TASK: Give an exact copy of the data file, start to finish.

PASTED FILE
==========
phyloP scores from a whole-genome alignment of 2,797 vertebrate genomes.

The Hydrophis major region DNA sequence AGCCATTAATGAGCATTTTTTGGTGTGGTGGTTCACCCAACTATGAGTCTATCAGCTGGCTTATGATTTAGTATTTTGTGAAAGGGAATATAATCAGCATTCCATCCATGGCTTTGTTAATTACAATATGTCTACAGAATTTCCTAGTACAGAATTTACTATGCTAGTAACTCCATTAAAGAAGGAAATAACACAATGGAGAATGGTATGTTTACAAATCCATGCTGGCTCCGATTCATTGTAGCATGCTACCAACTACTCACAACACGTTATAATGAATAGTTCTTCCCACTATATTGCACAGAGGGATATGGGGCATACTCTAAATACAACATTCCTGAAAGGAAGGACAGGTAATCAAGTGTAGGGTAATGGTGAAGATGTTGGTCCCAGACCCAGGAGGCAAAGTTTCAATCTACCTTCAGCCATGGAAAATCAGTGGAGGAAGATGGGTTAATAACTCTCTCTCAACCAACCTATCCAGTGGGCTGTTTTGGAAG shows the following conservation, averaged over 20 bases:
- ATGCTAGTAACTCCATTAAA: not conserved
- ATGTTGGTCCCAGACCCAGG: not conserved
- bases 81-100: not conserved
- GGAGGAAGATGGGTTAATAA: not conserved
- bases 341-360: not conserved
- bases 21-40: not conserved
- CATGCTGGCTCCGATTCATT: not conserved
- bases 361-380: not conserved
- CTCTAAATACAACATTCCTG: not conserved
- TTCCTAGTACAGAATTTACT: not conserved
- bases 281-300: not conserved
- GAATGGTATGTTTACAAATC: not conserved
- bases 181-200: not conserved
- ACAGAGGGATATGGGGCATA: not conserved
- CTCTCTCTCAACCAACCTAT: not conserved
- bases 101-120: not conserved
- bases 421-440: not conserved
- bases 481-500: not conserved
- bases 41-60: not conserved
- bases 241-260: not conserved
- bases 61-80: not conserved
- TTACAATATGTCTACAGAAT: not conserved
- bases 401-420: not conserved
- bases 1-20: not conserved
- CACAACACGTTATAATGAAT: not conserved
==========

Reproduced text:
phyloP scores from a whole-genome alignment of 2,797 vertebrate genomes.

The Hydrophis major region DNA sequence AGCCATTAATGAGCATTTTTTGGTGTGGTGGTTCACCCAACTATGAGTCTATCAGCTGGCTTATGATTTAGTATTTTGTGAAAGGGAATATAATCAGCATTCCATCCATGGCTTTGTTAATTACAATATGTCTACAGAATTTCCTAGTACAGAATTTACTATGCTAGTAACTCCATTAAAGAAGGAAATAACACAATGGAGAATGGTATGTTTACAAATCCATGCTGGCTCCGATTCATTGTAGCATGCTACCAACTACTCACAACACGTTATAATGAATAGTTCTTCCCACTATATTGCACAGAGGGATATGGGGCATACTCTAAATACAACATTCCTGAAAGGAAGGACAGGTAATCAAGTGTAGGGTAATGGTGAAGATGTTGGTCCCAGACCCAGGAGGCAAAGTTTCAATCTACCTTCAGCCATGGAAAATCAGTGGAGGAAGATGGGTTAATAACTCTCTCTCAACCAACCTATCCAGTGGGCTGTTTTGGAAG shows the following conservation, averaged over 20 bases:
- ATGCTAGTAACTCCATTAAA: not conserved
- ATGTTGGTCCCAGACCCAGG: not conserved
- bases 81-100: not conserved
- GGAGGAAGATGGGTTAATAA: not conserved
- bases 341-360: not conserved
- bases 21-40: not conserved
- CATGCTGGCTCCGATTCATT: not conserved
- bases 361-380: not conserved
- CTCTAAATACAACATTCCTG: not conserved
- TTCCTAGTACAGAATTTACT: not conserved
- bases 281-300: not conserved
- GAATGGTATGTTTACAAATC: not conserved
- bases 181-200: not conserved
- ACAGAGGGATATGGGGCATA: not conserved
- CTCTCTCTCAACCAACCTAT: not conserved
- bases 101-120: not conserved
- bases 421-440: not conserved
- bases 481-500: not conserved
- bases 41-60: not conserved
- bases 241-260: not conserved
- bases 61-80: not conserved
- TTACAATATGTCTACAGAAT: not conserved
- bases 401-420: not conserved
- bases 1-20: not conserved
- CACAACACGTTATAATGAAT: not conserved